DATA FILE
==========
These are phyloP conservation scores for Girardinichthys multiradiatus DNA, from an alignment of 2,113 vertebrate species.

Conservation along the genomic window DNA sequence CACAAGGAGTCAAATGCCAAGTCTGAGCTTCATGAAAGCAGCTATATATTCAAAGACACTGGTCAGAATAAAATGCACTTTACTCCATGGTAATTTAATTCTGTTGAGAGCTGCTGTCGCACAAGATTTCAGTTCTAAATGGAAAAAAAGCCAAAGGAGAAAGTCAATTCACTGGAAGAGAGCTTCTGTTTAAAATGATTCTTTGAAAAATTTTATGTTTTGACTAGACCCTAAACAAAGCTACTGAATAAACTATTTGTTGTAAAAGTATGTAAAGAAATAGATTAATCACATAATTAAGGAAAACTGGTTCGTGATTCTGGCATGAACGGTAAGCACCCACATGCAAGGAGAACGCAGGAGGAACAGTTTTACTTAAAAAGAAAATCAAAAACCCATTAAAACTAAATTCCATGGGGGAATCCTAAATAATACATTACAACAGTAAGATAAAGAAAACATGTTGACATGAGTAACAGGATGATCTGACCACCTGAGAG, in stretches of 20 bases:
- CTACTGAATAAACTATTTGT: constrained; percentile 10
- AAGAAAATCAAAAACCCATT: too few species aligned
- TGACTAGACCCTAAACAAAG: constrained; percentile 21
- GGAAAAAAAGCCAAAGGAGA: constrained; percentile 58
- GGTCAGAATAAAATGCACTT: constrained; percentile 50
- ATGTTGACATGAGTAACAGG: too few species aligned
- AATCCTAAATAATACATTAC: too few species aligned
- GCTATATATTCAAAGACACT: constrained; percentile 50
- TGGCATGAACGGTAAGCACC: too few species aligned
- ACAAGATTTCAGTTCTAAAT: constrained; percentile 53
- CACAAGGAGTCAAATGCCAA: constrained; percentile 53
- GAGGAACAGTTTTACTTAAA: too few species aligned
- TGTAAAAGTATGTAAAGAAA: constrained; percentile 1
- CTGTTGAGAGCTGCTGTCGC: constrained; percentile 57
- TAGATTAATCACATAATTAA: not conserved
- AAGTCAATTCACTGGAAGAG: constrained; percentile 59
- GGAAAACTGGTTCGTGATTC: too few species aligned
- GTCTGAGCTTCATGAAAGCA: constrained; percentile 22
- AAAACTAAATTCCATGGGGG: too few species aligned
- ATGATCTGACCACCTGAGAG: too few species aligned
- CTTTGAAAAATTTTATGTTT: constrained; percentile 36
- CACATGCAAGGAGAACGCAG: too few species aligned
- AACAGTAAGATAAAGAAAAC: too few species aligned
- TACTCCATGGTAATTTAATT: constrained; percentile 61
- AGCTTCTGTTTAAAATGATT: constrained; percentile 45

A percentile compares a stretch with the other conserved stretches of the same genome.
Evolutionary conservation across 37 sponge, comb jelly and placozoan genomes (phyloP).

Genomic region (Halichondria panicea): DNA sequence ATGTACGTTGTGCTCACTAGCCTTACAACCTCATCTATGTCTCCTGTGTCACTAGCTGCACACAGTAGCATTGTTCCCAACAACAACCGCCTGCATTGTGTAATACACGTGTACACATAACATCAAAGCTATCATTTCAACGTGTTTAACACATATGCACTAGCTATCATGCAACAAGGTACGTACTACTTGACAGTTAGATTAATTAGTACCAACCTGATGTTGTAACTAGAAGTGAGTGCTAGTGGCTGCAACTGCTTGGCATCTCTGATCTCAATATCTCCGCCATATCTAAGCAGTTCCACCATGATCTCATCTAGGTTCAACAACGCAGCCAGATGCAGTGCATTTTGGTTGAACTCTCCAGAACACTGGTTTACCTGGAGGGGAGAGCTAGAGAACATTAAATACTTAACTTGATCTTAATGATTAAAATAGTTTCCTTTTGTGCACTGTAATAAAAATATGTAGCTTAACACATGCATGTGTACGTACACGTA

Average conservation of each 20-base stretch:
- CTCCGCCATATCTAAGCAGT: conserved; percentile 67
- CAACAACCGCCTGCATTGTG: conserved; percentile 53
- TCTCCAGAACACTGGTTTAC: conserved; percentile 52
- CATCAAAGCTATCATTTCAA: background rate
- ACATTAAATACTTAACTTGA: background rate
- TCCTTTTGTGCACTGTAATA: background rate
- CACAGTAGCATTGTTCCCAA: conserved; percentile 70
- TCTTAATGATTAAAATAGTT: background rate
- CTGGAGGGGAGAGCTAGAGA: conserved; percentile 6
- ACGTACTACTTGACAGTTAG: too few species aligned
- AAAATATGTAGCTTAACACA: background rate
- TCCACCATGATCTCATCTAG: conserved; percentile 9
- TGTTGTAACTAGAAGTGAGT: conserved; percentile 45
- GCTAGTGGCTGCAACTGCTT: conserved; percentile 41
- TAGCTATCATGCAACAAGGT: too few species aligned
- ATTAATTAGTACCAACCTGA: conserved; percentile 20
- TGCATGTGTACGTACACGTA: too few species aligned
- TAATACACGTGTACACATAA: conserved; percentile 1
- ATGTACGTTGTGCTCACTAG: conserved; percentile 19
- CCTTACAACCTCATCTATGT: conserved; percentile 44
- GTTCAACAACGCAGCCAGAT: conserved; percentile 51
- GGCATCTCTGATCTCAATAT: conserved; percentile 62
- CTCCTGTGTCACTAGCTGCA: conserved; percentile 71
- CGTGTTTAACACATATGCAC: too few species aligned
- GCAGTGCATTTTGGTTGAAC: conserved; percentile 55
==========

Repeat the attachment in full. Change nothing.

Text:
These are phyloP conservation scores for Girardinichthys multiradiatus DNA, from an alignment of 2,113 vertebrate species.

Conservation along the genomic window DNA sequence CACAAGGAGTCAAATGCCAAGTCTGAGCTTCATGAAAGCAGCTATATATTCAAAGACACTGGTCAGAATAAAATGCACTTTACTCCATGGTAATTTAATTCTGTTGAGAGCTGCTGTCGCACAAGATTTCAGTTCTAAATGGAAAAAAAGCCAAAGGAGAAAGTCAATTCACTGGAAGAGAGCTTCTGTTTAAAATGATTCTTTGAAAAATTTTATGTTTTGACTAGACCCTAAACAAAGCTACTGAATAAACTATTTGTTGTAAAAGTATGTAAAGAAATAGATTAATCACATAATTAAGGAAAACTGGTTCGTGATTCTGGCATGAACGGTAAGCACCCACATGCAAGGAGAACGCAGGAGGAACAGTTTTACTTAAAAAGAAAATCAAAAACCCATTAAAACTAAATTCCATGGGGGAATCCTAAATAATACATTACAACAGTAAGATAAAGAAAACATGTTGACATGAGTAACAGGATGATCTGACCACCTGAGAG, in stretches of 20 bases:
- CTACTGAATAAACTATTTGT: constrained; percentile 10
- AAGAAAATCAAAAACCCATT: too few species aligned
- TGACTAGACCCTAAACAAAG: constrained; percentile 21
- GGAAAAAAAGCCAAAGGAGA: constrained; percentile 58
- GGTCAGAATAAAATGCACTT: constrained; percentile 50
- ATGTTGACATGAGTAACAGG: too few species aligned
- AATCCTAAATAATACATTAC: too few species aligned
- GCTATATATTCAAAGACACT: constrained; percentile 50
- TGGCATGAACGGTAAGCACC: too few species aligned
- ACAAGATTTCAGTTCTAAAT: constrained; percentile 53
- CACAAGGAGTCAAATGCCAA: constrained; percentile 53
- GAGGAACAGTTTTACTTAAA: too few species aligned
- TGTAAAAGTATGTAAAGAAA: constrained; percentile 1
- CTGTTGAGAGCTGCTGTCGC: constrained; percentile 57
- TAGATTAATCACATAATTAA: not conserved
- AAGTCAATTCACTGGAAGAG: constrained; percentile 59
- GGAAAACTGGTTCGTGATTC: too few species aligned
- GTCTGAGCTTCATGAAAGCA: constrained; percentile 22
- AAAACTAAATTCCATGGGGG: too few species aligned
- ATGATCTGACCACCTGAGAG: too few species aligned
- CTTTGAAAAATTTTATGTTT: constrained; percentile 36
- CACATGCAAGGAGAACGCAG: too few species aligned
- AACAGTAAGATAAAGAAAAC: too few species aligned
- TACTCCATGGTAATTTAATT: constrained; percentile 61
- AGCTTCTGTTTAAAATGATT: constrained; percentile 45

A percentile compares a stretch with the other conserved stretches of the same genome.
Evolutionary conservation across 37 sponge, comb jelly and placozoan genomes (phyloP).

Genomic region (Halichondria panicea): DNA sequence ATGTACGTTGTGCTCACTAGCCTTACAACCTCATCTATGTCTCCTGTGTCACTAGCTGCACACAGTAGCATTGTTCCCAACAACAACCGCCTGCATTGTGTAATACACGTGTACACATAACATCAAAGCTATCATTTCAACGTGTTTAACACATATGCACTAGCTATCATGCAACAAGGTACGTACTACTTGACAGTTAGATTAATTAGTACCAACCTGATGTTGTAACTAGAAGTGAGTGCTAGTGGCTGCAACTGCTTGGCATCTCTGATCTCAATATCTCCGCCATATCTAAGCAGTTCCACCATGATCTCATCTAGGTTCAACAACGCAGCCAGATGCAGTGCATTTTGGTTGAACTCTCCAGAACACTGGTTTACCTGGAGGGGAGAGCTAGAGAACATTAAATACTTAACTTGATCTTAATGATTAAAATAGTTTCCTTTTGTGCACTGTAATAAAAATATGTAGCTTAACACATGCATGTGTACGTACACGTA

Average conservation of each 20-base stretch:
- CTCCGCCATATCTAAGCAGT: conserved; percentile 67
- CAACAACCGCCTGCATTGTG: conserved; percentile 53
- TCTCCAGAACACTGGTTTAC: conserved; percentile 52
- CATCAAAGCTATCATTTCAA: background rate
- ACATTAAATACTTAACTTGA: background rate
- TCCTTTTGTGCACTGTAATA: background rate
- CACAGTAGCATTGTTCCCAA: conserved; percentile 70
- TCTTAATGATTAAAATAGTT: background rate
- CTGGAGGGGAGAGCTAGAGA: conserved; percentile 6
- ACGTACTACTTGACAGTTAG: too few species aligned
- AAAATATGTAGCTTAACACA: background rate
- TCCACCATGATCTCATCTAG: conserved; percentile 9
- TGTTGTAACTAGAAGTGAGT: conserved; percentile 45
- GCTAGTGGCTGCAACTGCTT: conserved; percentile 41
- TAGCTATCATGCAACAAGGT: too few species aligned
- ATTAATTAGTACCAACCTGA: conserved; percentile 20
- TGCATGTGTACGTACACGTA: too few species aligned
- TAATACACGTGTACACATAA: conserved; percentile 1
- ATGTACGTTGTGCTCACTAG: conserved; percentile 19
- CCTTACAACCTCATCTATGT: conserved; percentile 44
- GTTCAACAACGCAGCCAGAT: conserved; percentile 51
- GGCATCTCTGATCTCAATAT: conserved; percentile 62
- CTCCTGTGTCACTAGCTGCA: conserved; percentile 71
- CGTGTTTAACACATATGCAC: too few species aligned
- GCAGTGCATTTTGGTTGAAC: conserved; percentile 55